2014 Porsche 911 Turbo Coupe
2014 Porsche 911 Turbo Coupe
2014 Porsche 911 Turbo Coupe
2014 Porsche 911 Turbo Coupe. Click image to enlarge

Review and photos by Lesley Wimbush

When given the far more practical choice of flying to a recent Porsche event, or taking the proffered 911 Turbo Coupe and making a road trip of it – naturally I did the right thing.

I took the car.

Never mind that my bank account was screaming “the free ticket, fool” and that any freelance fees I made covering the event would be sucked in through the Porsche’s fuel door and emitted as one glorious, twin-turbo-charged flat-six bellow.

But one look at that curvaceous set of haunches, and I was lost.

With apologies to Winston Churchill, “there’s something about the outside of a Porsche that’s good for the inside of a man.” Or in this case, woman.

And this one, just like every Turbo since 1975’s original, is distinguished from its mere 911 brethren by its bulging rear fenders with gaping side air inlets, and “whale tail” rear spoiler. The eye can’t help but linger on the coiled hindquarters, before being led up and over the satisfactory curve of the roofline, the long, flowing lines of the hood, the neat and tidy face and finishing on the gaping front intakes.

The Agate Grey Metallic of my tester makes this car a much better photographer’s model than the eye-catching red or yellow preferred by most buff book covers.

Public Relations Manager Patrick St. Pierre mentioned the complaints he’d had over the number of silver and metallic grey press cars in the fleet – which I found surprising since the more subtle paint provides the perfect foil for the play of light and sheet metal.

My destination was a remote resort nestled in the Laurentian Mountains of Northern Quebec. I had more than 535 kilometres of highway and winding foothill roads to become acquainted with the Turbo Coupe.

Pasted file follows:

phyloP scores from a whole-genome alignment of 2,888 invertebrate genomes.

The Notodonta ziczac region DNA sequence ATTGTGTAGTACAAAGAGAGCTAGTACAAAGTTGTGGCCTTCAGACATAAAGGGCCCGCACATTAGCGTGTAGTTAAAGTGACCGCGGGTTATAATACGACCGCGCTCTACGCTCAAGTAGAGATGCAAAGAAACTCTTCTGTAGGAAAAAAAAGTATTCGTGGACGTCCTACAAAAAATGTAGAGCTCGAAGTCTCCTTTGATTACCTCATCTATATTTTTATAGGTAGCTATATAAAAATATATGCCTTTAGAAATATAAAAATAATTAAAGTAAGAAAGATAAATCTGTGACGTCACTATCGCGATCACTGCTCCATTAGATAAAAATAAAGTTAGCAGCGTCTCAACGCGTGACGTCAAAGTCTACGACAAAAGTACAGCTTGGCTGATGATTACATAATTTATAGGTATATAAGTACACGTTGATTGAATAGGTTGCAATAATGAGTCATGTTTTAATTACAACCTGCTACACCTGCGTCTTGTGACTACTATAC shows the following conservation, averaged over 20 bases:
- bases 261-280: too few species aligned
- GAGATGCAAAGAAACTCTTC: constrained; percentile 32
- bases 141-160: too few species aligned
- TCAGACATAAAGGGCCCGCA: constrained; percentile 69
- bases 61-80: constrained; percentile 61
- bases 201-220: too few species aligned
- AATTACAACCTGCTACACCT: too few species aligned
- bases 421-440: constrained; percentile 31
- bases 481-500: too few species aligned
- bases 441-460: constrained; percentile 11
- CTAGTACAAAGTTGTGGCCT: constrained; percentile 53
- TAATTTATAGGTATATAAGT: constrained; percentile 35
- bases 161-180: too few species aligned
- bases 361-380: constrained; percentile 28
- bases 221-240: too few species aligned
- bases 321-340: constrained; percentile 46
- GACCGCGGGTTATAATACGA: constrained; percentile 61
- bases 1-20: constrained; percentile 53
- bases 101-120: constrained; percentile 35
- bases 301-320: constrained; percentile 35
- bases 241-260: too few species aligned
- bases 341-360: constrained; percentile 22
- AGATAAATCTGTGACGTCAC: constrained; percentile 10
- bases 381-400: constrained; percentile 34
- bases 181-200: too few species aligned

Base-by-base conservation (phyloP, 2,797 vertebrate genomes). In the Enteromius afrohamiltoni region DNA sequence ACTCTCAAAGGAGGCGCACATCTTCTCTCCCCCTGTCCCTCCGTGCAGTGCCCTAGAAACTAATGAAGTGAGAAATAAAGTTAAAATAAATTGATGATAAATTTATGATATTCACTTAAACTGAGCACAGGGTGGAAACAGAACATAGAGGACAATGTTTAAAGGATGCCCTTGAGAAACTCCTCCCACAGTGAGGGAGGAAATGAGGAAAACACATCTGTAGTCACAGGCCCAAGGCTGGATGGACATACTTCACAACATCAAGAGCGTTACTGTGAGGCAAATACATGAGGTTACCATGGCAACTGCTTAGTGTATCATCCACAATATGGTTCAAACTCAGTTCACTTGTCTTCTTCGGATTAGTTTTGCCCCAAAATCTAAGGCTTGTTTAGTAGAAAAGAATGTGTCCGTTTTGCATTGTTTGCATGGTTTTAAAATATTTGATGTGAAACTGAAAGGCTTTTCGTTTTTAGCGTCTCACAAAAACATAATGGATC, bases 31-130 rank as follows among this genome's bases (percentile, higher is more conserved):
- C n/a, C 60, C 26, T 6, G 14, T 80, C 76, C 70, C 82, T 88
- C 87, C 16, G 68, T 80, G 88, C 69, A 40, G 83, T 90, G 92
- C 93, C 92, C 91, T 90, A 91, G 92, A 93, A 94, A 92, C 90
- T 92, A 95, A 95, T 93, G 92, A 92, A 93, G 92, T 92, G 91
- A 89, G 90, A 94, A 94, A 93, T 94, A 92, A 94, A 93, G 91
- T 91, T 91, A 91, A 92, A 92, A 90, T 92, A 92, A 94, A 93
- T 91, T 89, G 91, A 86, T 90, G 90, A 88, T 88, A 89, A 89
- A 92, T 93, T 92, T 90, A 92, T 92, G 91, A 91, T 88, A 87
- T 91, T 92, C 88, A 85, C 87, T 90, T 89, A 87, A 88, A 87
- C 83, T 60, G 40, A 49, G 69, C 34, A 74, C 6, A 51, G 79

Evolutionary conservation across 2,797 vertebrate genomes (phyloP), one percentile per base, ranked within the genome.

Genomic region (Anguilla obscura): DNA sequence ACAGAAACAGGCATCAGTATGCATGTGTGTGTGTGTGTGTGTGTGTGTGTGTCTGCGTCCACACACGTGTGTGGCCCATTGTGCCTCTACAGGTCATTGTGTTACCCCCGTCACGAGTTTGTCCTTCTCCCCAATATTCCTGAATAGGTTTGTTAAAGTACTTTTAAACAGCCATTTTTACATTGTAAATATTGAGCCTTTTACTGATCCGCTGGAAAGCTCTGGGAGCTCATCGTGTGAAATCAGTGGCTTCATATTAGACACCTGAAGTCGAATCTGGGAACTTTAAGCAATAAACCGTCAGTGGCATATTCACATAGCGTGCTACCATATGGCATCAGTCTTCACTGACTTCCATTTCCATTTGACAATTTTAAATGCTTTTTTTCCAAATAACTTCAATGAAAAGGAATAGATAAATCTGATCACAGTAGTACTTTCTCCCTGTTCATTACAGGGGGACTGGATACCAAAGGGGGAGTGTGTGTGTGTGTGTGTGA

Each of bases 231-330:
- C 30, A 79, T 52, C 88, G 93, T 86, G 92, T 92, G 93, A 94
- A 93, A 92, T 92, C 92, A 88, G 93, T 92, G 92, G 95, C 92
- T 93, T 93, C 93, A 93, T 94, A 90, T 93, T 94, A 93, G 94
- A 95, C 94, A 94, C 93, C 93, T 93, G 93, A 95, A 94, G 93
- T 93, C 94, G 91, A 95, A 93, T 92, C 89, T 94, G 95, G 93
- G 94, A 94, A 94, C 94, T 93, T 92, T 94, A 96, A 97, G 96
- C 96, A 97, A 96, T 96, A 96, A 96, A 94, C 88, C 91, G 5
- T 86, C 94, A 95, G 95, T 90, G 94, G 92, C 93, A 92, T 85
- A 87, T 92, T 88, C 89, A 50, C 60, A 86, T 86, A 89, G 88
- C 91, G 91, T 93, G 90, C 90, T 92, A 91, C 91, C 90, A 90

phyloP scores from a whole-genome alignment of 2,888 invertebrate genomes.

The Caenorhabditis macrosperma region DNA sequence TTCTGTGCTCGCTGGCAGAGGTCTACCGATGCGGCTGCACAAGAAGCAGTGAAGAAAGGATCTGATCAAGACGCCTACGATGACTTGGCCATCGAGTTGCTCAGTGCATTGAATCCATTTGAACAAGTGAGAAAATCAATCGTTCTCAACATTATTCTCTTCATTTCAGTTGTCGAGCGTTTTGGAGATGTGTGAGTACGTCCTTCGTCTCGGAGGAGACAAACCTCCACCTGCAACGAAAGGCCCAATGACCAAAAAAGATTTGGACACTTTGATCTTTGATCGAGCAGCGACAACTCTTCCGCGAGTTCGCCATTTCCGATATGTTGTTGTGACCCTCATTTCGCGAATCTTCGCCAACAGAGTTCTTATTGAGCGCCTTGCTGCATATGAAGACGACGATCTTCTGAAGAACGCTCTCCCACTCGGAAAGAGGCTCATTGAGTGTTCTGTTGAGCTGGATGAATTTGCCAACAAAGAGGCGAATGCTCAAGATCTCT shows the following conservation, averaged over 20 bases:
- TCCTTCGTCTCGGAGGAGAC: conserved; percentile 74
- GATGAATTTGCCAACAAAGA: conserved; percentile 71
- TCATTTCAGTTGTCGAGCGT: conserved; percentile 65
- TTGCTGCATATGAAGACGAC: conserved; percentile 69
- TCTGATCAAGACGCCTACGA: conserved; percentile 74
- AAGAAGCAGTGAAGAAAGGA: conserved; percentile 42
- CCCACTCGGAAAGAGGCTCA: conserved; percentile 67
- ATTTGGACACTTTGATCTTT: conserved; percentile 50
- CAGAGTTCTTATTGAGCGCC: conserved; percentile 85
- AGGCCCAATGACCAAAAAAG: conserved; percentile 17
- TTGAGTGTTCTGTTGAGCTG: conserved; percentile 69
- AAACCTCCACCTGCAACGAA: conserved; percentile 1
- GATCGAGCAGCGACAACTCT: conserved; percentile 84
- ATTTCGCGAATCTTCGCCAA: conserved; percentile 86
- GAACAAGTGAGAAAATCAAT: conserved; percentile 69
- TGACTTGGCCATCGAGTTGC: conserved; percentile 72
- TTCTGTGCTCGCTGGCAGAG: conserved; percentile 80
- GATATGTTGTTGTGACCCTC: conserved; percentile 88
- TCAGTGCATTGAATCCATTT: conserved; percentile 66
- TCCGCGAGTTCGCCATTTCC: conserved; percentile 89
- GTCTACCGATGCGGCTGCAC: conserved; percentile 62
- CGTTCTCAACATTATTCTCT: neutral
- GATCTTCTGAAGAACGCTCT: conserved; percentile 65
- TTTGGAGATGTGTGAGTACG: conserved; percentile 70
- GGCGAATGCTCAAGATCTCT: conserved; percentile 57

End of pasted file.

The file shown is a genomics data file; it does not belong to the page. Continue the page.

That we’d recently experienced some brutal snowfalls wasn’t a big concern – having experienced the Porsche lineup’s ability to tackle the most challenging road conditions, I was completely confident and looking forward to the drive.

Invariably, people react with surprise when they see a car like this out in the middle of a winter squall.

Fair enough. Aside from its shock-inducing sticker price just shy of two-hundred thousand dollars, the Porsche 911 Turbo is an incredibly powerful sports car with 520 hp and 487 lb-ft. of torque (524 with overboost).

But shod with Pirelli SottoZero Winter tires, the all-wheel-drive Turbo is one of the most confidence-inspiring cars I’ve ever driven.

2014 Porsche 911 Turbo Coupe2014 Porsche 911 Turbo Coupe2014 Porsche 911 Turbo Coupe
2014 Porsche 911 Turbo Coupe. Click image to enlarge

My long drive incorporated the Hwy 401 corridor between Cobourg and Kingston, a nasty stretch that saw a lot of carnage this winter. The median was strewn with the carcasses of transport trucks, a sobering reminder to keep a safe distance, regardless of my confidence in the Porsche.

If you’re going to be stuck behind the wheel for the better part of six or seven hours, the 911 Turbo’s cabin is an extremely pleasant – if snug – place to be.

2014 Porsche 911 Turbo Coupe
2014 Porsche 911 Turbo Coupe. Click image to enlarge

You may point out the difficulties of climbing in or extricating one’s self from the tight confines of the Turbo’s cockpit; true enough, and this car is clearly not for you. The 911 Turbo is above all, a driver’s car. The highly bolstered seats hold the driver firmly in place, shoulders flat against the seat back, leaving the hands free for subtle steering inputs. The initially confusing array of switchgear on the cockpit-dividing centre console bank quickly becomes familiar beneath the fingertips.

The single transmission choice for the Turbo and Turbo S is the PDK. While purists will inevitably piss and moan at being deprived of their god-given right to grind and mash the gears themselves, the truth is that the PDK is one brilliant piece of kit, without which the Turbo (with Chrono Sport package) would never be able to sprint from 0-100 km/h in three seconds. Flat. If all autos were like this one, the word “slush-box” would be forever stricken from the lexicon.

Still not convinced? Try saying “Porsche Doppelkupplungsgetriebe” very slowly. Even better, have someone, preferably a hot German, whisper it in your ear.

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